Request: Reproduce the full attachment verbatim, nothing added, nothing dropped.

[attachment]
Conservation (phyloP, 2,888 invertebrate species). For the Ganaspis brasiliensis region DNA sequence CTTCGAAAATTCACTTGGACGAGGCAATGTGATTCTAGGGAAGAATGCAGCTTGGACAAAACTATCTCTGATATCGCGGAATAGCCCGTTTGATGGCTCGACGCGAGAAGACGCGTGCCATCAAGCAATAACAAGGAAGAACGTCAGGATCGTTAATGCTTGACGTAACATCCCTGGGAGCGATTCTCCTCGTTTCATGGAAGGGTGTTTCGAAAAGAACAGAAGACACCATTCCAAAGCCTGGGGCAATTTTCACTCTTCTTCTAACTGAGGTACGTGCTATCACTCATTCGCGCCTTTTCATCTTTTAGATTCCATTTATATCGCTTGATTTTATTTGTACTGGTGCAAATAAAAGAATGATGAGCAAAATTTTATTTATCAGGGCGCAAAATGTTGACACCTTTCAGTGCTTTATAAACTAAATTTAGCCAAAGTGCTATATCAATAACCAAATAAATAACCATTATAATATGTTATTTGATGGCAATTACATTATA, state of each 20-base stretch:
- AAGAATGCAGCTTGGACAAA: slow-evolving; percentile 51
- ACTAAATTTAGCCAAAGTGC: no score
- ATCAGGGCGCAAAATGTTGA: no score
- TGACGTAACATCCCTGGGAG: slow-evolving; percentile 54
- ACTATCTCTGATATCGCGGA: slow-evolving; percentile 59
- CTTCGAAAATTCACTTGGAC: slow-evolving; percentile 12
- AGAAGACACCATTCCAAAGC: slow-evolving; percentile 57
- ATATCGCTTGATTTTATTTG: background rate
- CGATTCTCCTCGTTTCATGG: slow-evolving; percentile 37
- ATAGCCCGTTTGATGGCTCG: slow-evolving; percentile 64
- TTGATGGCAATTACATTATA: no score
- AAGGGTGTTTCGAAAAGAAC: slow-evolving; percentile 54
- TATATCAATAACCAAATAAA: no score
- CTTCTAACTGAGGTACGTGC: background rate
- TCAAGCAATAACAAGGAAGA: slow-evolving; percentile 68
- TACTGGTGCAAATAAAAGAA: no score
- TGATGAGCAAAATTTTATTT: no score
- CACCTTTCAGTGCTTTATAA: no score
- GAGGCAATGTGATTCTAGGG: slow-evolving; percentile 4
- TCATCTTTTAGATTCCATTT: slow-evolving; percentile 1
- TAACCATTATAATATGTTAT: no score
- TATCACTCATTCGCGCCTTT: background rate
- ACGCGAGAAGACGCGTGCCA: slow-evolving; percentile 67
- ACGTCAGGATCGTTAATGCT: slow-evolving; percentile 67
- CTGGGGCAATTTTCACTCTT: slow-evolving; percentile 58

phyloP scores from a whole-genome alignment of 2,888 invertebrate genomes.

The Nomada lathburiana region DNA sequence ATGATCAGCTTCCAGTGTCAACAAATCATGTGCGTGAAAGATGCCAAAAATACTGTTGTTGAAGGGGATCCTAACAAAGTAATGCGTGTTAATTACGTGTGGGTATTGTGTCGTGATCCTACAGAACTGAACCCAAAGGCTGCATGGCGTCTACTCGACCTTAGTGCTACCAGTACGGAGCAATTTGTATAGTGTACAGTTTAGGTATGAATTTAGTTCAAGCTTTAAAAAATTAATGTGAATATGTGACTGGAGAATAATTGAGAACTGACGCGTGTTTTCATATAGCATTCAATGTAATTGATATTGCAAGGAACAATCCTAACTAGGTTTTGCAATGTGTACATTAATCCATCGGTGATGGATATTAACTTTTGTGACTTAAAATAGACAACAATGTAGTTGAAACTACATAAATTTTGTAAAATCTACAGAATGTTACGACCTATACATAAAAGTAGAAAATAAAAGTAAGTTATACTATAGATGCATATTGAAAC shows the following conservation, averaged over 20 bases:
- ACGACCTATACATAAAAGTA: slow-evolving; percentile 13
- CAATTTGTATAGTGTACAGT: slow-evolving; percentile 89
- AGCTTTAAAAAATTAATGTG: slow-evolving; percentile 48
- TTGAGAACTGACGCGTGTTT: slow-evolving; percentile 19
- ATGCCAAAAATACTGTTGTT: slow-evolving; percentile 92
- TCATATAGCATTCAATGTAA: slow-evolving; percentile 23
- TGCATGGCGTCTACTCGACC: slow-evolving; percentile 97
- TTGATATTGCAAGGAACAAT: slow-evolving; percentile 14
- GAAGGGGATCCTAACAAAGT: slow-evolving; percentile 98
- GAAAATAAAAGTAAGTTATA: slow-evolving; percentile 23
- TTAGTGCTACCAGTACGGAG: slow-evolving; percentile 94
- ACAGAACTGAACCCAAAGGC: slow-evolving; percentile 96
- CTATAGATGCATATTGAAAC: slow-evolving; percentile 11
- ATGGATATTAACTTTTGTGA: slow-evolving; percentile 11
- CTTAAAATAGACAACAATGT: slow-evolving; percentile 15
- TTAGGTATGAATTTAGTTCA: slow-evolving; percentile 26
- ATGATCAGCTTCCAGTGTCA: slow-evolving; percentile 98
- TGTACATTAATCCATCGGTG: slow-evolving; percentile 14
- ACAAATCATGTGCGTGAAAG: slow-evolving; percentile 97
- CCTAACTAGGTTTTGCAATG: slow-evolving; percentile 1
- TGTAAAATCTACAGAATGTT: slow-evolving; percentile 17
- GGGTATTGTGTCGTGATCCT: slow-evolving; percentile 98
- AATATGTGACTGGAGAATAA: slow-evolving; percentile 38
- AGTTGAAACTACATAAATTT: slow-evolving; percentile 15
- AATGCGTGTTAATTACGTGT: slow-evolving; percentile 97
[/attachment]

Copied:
Conservation (phyloP, 2,888 invertebrate species). For the Ganaspis brasiliensis region DNA sequence CTTCGAAAATTCACTTGGACGAGGCAATGTGATTCTAGGGAAGAATGCAGCTTGGACAAAACTATCTCTGATATCGCGGAATAGCCCGTTTGATGGCTCGACGCGAGAAGACGCGTGCCATCAAGCAATAACAAGGAAGAACGTCAGGATCGTTAATGCTTGACGTAACATCCCTGGGAGCGATTCTCCTCGTTTCATGGAAGGGTGTTTCGAAAAGAACAGAAGACACCATTCCAAAGCCTGGGGCAATTTTCACTCTTCTTCTAACTGAGGTACGTGCTATCACTCATTCGCGCCTTTTCATCTTTTAGATTCCATTTATATCGCTTGATTTTATTTGTACTGGTGCAAATAAAAGAATGATGAGCAAAATTTTATTTATCAGGGCGCAAAATGTTGACACCTTTCAGTGCTTTATAAACTAAATTTAGCCAAAGTGCTATATCAATAACCAAATAAATAACCATTATAATATGTTATTTGATGGCAATTACATTATA, state of each 20-base stretch:
- AAGAATGCAGCTTGGACAAA: slow-evolving; percentile 51
- ACTAAATTTAGCCAAAGTGC: no score
- ATCAGGGCGCAAAATGTTGA: no score
- TGACGTAACATCCCTGGGAG: slow-evolving; percentile 54
- ACTATCTCTGATATCGCGGA: slow-evolving; percentile 59
- CTTCGAAAATTCACTTGGAC: slow-evolving; percentile 12
- AGAAGACACCATTCCAAAGC: slow-evolving; percentile 57
- ATATCGCTTGATTTTATTTG: background rate
- CGATTCTCCTCGTTTCATGG: slow-evolving; percentile 37
- ATAGCCCGTTTGATGGCTCG: slow-evolving; percentile 64
- TTGATGGCAATTACATTATA: no score
- AAGGGTGTTTCGAAAAGAAC: slow-evolving; percentile 54
- TATATCAATAACCAAATAAA: no score
- CTTCTAACTGAGGTACGTGC: background rate
- TCAAGCAATAACAAGGAAGA: slow-evolving; percentile 68
- TACTGGTGCAAATAAAAGAA: no score
- TGATGAGCAAAATTTTATTT: no score
- CACCTTTCAGTGCTTTATAA: no score
- GAGGCAATGTGATTCTAGGG: slow-evolving; percentile 4
- TCATCTTTTAGATTCCATTT: slow-evolving; percentile 1
- TAACCATTATAATATGTTAT: no score
- TATCACTCATTCGCGCCTTT: background rate
- ACGCGAGAAGACGCGTGCCA: slow-evolving; percentile 67
- ACGTCAGGATCGTTAATGCT: slow-evolving; percentile 67
- CTGGGGCAATTTTCACTCTT: slow-evolving; percentile 58

phyloP scores from a whole-genome alignment of 2,888 invertebrate genomes.

The Nomada lathburiana region DNA sequence ATGATCAGCTTCCAGTGTCAACAAATCATGTGCGTGAAAGATGCCAAAAATACTGTTGTTGAAGGGGATCCTAACAAAGTAATGCGTGTTAATTACGTGTGGGTATTGTGTCGTGATCCTACAGAACTGAACCCAAAGGCTGCATGGCGTCTACTCGACCTTAGTGCTACCAGTACGGAGCAATTTGTATAGTGTACAGTTTAGGTATGAATTTAGTTCAAGCTTTAAAAAATTAATGTGAATATGTGACTGGAGAATAATTGAGAACTGACGCGTGTTTTCATATAGCATTCAATGTAATTGATATTGCAAGGAACAATCCTAACTAGGTTTTGCAATGTGTACATTAATCCATCGGTGATGGATATTAACTTTTGTGACTTAAAATAGACAACAATGTAGTTGAAACTACATAAATTTTGTAAAATCTACAGAATGTTACGACCTATACATAAAAGTAGAAAATAAAAGTAAGTTATACTATAGATGCATATTGAAAC shows the following conservation, averaged over 20 bases:
- ACGACCTATACATAAAAGTA: slow-evolving; percentile 13
- CAATTTGTATAGTGTACAGT: slow-evolving; percentile 89
- AGCTTTAAAAAATTAATGTG: slow-evolving; percentile 48
- TTGAGAACTGACGCGTGTTT: slow-evolving; percentile 19
- ATGCCAAAAATACTGTTGTT: slow-evolving; percentile 92
- TCATATAGCATTCAATGTAA: slow-evolving; percentile 23
- TGCATGGCGTCTACTCGACC: slow-evolving; percentile 97
- TTGATATTGCAAGGAACAAT: slow-evolving; percentile 14
- GAAGGGGATCCTAACAAAGT: slow-evolving; percentile 98
- GAAAATAAAAGTAAGTTATA: slow-evolving; percentile 23
- TTAGTGCTACCAGTACGGAG: slow-evolving; percentile 94
- ACAGAACTGAACCCAAAGGC: slow-evolving; percentile 96
- CTATAGATGCATATTGAAAC: slow-evolving; percentile 11
- ATGGATATTAACTTTTGTGA: slow-evolving; percentile 11
- CTTAAAATAGACAACAATGT: slow-evolving; percentile 15
- TTAGGTATGAATTTAGTTCA: slow-evolving; percentile 26
- ATGATCAGCTTCCAGTGTCA: slow-evolving; percentile 98
- TGTACATTAATCCATCGGTG: slow-evolving; percentile 14
- ACAAATCATGTGCGTGAAAG: slow-evolving; percentile 97
- CCTAACTAGGTTTTGCAATG: slow-evolving; percentile 1
- TGTAAAATCTACAGAATGTT: slow-evolving; percentile 17
- GGGTATTGTGTCGTGATCCT: slow-evolving; percentile 98
- AATATGTGACTGGAGAATAA: slow-evolving; percentile 38
- AGTTGAAACTACATAAATTT: slow-evolving; percentile 15
- AATGCGTGTTAATTACGTGT: slow-evolving; percentile 97